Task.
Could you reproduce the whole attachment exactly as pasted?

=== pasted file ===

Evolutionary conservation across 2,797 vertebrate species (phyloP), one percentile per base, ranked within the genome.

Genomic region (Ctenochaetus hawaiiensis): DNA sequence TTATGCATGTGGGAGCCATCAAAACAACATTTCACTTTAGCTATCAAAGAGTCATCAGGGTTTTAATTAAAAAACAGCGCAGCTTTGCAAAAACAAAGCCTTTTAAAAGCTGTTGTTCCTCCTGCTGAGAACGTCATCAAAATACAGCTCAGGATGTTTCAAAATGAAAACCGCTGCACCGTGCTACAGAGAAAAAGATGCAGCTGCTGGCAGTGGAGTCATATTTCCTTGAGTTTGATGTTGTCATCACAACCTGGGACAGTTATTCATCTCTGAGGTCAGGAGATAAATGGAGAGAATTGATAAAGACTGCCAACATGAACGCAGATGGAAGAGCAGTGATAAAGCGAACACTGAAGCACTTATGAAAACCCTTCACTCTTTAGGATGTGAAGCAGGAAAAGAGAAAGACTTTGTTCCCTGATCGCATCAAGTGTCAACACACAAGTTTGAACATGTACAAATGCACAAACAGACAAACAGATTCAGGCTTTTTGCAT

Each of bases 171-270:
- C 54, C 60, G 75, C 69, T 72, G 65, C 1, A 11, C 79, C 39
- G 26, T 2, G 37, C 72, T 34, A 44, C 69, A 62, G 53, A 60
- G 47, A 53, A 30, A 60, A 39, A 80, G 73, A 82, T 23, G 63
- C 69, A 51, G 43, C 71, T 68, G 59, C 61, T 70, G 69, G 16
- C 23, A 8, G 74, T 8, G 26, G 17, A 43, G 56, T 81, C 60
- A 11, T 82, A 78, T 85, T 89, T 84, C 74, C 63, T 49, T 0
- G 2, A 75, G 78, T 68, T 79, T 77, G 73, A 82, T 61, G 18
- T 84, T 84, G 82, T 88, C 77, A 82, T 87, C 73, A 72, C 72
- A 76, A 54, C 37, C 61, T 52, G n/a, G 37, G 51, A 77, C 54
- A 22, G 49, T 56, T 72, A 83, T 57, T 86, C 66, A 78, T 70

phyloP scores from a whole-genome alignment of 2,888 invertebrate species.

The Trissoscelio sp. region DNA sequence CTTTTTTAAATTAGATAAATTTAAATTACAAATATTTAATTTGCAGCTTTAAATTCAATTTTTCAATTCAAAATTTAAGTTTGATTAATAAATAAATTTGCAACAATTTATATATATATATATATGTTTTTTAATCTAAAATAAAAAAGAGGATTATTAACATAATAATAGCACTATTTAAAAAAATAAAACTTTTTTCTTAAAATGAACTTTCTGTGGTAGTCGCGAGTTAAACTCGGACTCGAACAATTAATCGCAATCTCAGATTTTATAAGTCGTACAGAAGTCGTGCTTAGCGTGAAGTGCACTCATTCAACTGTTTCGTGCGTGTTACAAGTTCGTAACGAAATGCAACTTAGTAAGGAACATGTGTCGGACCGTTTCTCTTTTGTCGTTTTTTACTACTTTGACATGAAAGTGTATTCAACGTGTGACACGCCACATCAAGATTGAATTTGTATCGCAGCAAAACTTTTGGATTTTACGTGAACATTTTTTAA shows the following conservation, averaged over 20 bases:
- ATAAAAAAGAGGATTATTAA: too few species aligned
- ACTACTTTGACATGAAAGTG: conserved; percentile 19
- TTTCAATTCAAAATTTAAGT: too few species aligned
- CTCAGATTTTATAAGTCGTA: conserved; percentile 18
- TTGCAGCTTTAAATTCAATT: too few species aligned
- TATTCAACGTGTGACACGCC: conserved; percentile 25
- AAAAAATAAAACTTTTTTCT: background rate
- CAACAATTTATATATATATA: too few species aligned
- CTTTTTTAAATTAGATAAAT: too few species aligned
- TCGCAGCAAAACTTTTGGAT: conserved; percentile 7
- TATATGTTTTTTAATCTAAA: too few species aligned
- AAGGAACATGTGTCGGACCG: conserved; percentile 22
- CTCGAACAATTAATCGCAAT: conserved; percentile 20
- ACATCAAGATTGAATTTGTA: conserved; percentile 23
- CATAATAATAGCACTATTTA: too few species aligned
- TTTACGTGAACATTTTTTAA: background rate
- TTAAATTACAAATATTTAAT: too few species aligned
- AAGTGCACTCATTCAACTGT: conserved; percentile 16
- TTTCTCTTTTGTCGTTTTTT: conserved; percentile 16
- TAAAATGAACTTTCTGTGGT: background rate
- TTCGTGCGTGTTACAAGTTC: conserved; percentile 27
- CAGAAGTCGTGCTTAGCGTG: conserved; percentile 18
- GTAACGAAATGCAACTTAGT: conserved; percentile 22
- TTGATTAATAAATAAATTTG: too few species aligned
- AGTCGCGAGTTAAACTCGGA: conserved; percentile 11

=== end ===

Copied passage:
Evolutionary conservation across 2,797 vertebrate species (phyloP), one percentile per base, ranked within the genome.

Genomic region (Ctenochaetus hawaiiensis): DNA sequence TTATGCATGTGGGAGCCATCAAAACAACATTTCACTTTAGCTATCAAAGAGTCATCAGGGTTTTAATTAAAAAACAGCGCAGCTTTGCAAAAACAAAGCCTTTTAAAAGCTGTTGTTCCTCCTGCTGAGAACGTCATCAAAATACAGCTCAGGATGTTTCAAAATGAAAACCGCTGCACCGTGCTACAGAGAAAAAGATGCAGCTGCTGGCAGTGGAGTCATATTTCCTTGAGTTTGATGTTGTCATCACAACCTGGGACAGTTATTCATCTCTGAGGTCAGGAGATAAATGGAGAGAATTGATAAAGACTGCCAACATGAACGCAGATGGAAGAGCAGTGATAAAGCGAACACTGAAGCACTTATGAAAACCCTTCACTCTTTAGGATGTGAAGCAGGAAAAGAGAAAGACTTTGTTCCCTGATCGCATCAAGTGTCAACACACAAGTTTGAACATGTACAAATGCACAAACAGACAAACAGATTCAGGCTTTTTGCAT

Each of bases 171-270:
- C 54, C 60, G 75, C 69, T 72, G 65, C 1, A 11, C 79, C 39
- G 26, T 2, G 37, C 72, T 34, A 44, C 69, A 62, G 53, A 60
- G 47, A 53, A 30, A 60, A 39, A 80, G 73, A 82, T 23, G 63
- C 69, A 51, G 43, C 71, T 68, G 59, C 61, T 70, G 69, G 16
- C 23, A 8, G 74, T 8, G 26, G 17, A 43, G 56, T 81, C 60
- A 11, T 82, A 78, T 85, T 89, T 84, C 74, C 63, T 49, T 0
- G 2, A 75, G 78, T 68, T 79, T 77, G 73, A 82, T 61, G 18
- T 84, T 84, G 82, T 88, C 77, A 82, T 87, C 73, A 72, C 72
- A 76, A 54, C 37, C 61, T 52, G n/a, G 37, G 51, A 77, C 54
- A 22, G 49, T 56, T 72, A 83, T 57, T 86, C 66, A 78, T 70

phyloP scores from a whole-genome alignment of 2,888 invertebrate species.

The Trissoscelio sp. region DNA sequence CTTTTTTAAATTAGATAAATTTAAATTACAAATATTTAATTTGCAGCTTTAAATTCAATTTTTCAATTCAAAATTTAAGTTTGATTAATAAATAAATTTGCAACAATTTATATATATATATATATGTTTTTTAATCTAAAATAAAAAAGAGGATTATTAACATAATAATAGCACTATTTAAAAAAATAAAACTTTTTTCTTAAAATGAACTTTCTGTGGTAGTCGCGAGTTAAACTCGGACTCGAACAATTAATCGCAATCTCAGATTTTATAAGTCGTACAGAAGTCGTGCTTAGCGTGAAGTGCACTCATTCAACTGTTTCGTGCGTGTTACAAGTTCGTAACGAAATGCAACTTAGTAAGGAACATGTGTCGGACCGTTTCTCTTTTGTCGTTTTTTACTACTTTGACATGAAAGTGTATTCAACGTGTGACACGCCACATCAAGATTGAATTTGTATCGCAGCAAAACTTTTGGATTTTACGTGAACATTTTTTAA shows the following conservation, averaged over 20 bases:
- ATAAAAAAGAGGATTATTAA: too few species aligned
- ACTACTTTGACATGAAAGTG: conserved; percentile 19
- TTTCAATTCAAAATTTAAGT: too few species aligned
- CTCAGATTTTATAAGTCGTA: conserved; percentile 18
- TTGCAGCTTTAAATTCAATT: too few species aligned
- TATTCAACGTGTGACACGCC: conserved; percentile 25
- AAAAAATAAAACTTTTTTCT: background rate
- CAACAATTTATATATATATA: too few species aligned
- CTTTTTTAAATTAGATAAAT: too few species aligned
- TCGCAGCAAAACTTTTGGAT: conserved; percentile 7
- TATATGTTTTTTAATCTAAA: too few species aligned
- AAGGAACATGTGTCGGACCG: conserved; percentile 22
- CTCGAACAATTAATCGCAAT: conserved; percentile 20
- ACATCAAGATTGAATTTGTA: conserved; percentile 23
- CATAATAATAGCACTATTTA: too few species aligned
- TTTACGTGAACATTTTTTAA: background rate
- TTAAATTACAAATATTTAAT: too few species aligned
- AAGTGCACTCATTCAACTGT: conserved; percentile 16
- TTTCTCTTTTGTCGTTTTTT: conserved; percentile 16
- TAAAATGAACTTTCTGTGGT: background rate
- TTCGTGCGTGTTACAAGTTC: conserved; percentile 27
- CAGAAGTCGTGCTTAGCGTG: conserved; percentile 18
- GTAACGAAATGCAACTTAGT: conserved; percentile 22
- TTGATTAATAAATAAATTTG: too few species aligned
- AGTCGCGAGTTAAACTCGGA: conserved; percentile 11